Judge's ruling may keep Heseltine's name out of tax trial

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LAWYERS from the Crown Prosecution Service are expected to seek a ruling this week which will prevent mention of the name of Michael Heseltine, the Deputy Prime Minister, and other high-ranking individuals, in the forthcoming criminal trial of a tax inspector.

Mr Heseltine's name is on a list of substantial taxpayers which was due to be scrutinised by Michael Allcock, former head of the Inland Revenue's investigative unit, Special Office 2. Mr Allcock faces trial on corruption charges next week. There is no suggestion whatsoever of any impropriety or irregularity on Mr Heseltine's part.

Mr Allcock's lawyers want the list included in the trial to show the senior level at which their client was operating, but the CPS will seek a ruling from the judge, Mr Justice Beaumont, that individual taxpayers' names should not be mentioned in the proceedings, and that a wide range of other Inland Revenue documentation should be excluded.

In a highly successful career, Mr Allcock, 47, was credited with retrieving more than pounds 100m of lost revenue. His methods included doing deals with wealthy foreigners who used Britain as a base but paid no tax. Suspended in 1992, he was charged with corruption, with two others, in 1994. Michael Jones, Mr Allcock's solicitor, said he could not give details of his client's case, but he confirmed that the defence will seek to challenge the CPS over the proposed restrictions.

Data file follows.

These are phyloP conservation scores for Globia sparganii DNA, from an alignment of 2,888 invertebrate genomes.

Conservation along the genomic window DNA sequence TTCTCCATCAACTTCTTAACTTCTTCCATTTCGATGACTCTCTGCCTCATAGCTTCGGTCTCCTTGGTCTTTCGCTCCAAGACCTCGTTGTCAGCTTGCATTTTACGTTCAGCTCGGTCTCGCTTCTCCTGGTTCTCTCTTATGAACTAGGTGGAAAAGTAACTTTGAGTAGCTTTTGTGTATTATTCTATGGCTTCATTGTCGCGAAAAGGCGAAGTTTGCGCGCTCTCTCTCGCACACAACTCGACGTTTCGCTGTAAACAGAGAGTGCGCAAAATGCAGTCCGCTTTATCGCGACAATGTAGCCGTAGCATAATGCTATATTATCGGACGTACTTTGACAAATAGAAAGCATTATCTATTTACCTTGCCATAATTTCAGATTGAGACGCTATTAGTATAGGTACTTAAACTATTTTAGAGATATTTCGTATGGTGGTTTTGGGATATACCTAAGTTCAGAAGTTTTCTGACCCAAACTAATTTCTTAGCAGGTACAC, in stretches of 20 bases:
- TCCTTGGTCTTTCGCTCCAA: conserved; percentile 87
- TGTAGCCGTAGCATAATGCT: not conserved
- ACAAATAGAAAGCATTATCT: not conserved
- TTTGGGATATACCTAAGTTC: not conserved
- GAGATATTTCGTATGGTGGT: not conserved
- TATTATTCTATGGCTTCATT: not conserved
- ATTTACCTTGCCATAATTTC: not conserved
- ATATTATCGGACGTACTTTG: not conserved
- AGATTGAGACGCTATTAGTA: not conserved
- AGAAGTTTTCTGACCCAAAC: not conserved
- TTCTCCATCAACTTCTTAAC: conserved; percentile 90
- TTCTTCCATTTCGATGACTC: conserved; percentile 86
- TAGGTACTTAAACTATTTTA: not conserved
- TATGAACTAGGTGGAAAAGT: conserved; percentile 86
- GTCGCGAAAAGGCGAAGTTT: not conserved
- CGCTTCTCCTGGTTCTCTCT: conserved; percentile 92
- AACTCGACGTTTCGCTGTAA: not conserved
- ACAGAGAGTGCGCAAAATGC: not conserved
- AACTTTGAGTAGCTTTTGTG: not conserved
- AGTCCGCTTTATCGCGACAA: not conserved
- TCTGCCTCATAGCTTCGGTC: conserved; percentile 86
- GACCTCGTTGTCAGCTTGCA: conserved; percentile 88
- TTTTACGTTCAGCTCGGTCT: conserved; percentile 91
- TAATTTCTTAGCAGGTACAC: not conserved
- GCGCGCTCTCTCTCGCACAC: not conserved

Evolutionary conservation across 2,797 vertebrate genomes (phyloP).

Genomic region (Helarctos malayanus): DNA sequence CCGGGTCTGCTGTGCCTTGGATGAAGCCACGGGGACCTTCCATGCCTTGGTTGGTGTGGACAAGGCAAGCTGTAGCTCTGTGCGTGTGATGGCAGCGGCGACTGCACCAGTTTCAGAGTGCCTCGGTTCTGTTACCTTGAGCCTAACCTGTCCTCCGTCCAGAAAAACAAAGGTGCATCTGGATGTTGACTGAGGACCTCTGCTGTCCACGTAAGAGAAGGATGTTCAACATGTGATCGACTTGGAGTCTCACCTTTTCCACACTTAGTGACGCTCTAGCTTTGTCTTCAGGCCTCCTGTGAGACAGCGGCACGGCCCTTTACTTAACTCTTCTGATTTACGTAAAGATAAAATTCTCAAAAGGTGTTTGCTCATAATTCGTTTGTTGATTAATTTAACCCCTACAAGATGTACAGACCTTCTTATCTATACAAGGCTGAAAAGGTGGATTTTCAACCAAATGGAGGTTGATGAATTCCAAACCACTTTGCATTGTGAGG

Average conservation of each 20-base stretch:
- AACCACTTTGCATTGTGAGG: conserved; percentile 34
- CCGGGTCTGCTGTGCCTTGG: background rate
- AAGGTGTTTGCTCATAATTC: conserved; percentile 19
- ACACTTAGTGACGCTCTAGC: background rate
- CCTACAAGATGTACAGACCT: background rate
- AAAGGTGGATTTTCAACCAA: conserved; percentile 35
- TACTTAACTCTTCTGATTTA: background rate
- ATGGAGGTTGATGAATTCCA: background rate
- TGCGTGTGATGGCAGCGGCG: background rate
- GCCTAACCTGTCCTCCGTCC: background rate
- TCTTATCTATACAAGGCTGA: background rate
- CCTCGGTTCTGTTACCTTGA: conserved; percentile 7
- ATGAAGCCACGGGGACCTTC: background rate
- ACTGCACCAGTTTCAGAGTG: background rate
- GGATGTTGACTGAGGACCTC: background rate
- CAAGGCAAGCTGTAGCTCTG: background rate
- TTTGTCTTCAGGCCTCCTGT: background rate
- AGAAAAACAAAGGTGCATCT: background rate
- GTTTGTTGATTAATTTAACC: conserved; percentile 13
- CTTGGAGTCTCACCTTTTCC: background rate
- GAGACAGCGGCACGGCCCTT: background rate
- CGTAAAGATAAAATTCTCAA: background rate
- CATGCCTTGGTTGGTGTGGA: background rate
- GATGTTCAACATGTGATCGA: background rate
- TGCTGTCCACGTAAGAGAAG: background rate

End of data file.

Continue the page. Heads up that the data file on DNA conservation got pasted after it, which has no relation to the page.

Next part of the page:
Concern has been expressed about the possible withholding of documents from the Allcock case by the Government.

In a Commons written question published before the summer recess, Stephen Byers MP, a Labour Treasury spokesman, asked the Attorney-General, Sir Nicholas Lyell, "what steps he has taken to deny the disclosure of documents or part of documents to the defence in the case of the Crown v Michael Allcock presently being conducted by the Crown Prosecution Service; how many documents or parts of documents are not being disclosed; what powers are being exercised to deny information to the defence?"

Mr Byers is concerned that the Government may attempt to use public interest immunity certificates, heavily criticised in the Scott report. His questions appeared on the Commons Order Paper for just one day before they were removed by the Commons authorities because, it was said, the matter was sub judice.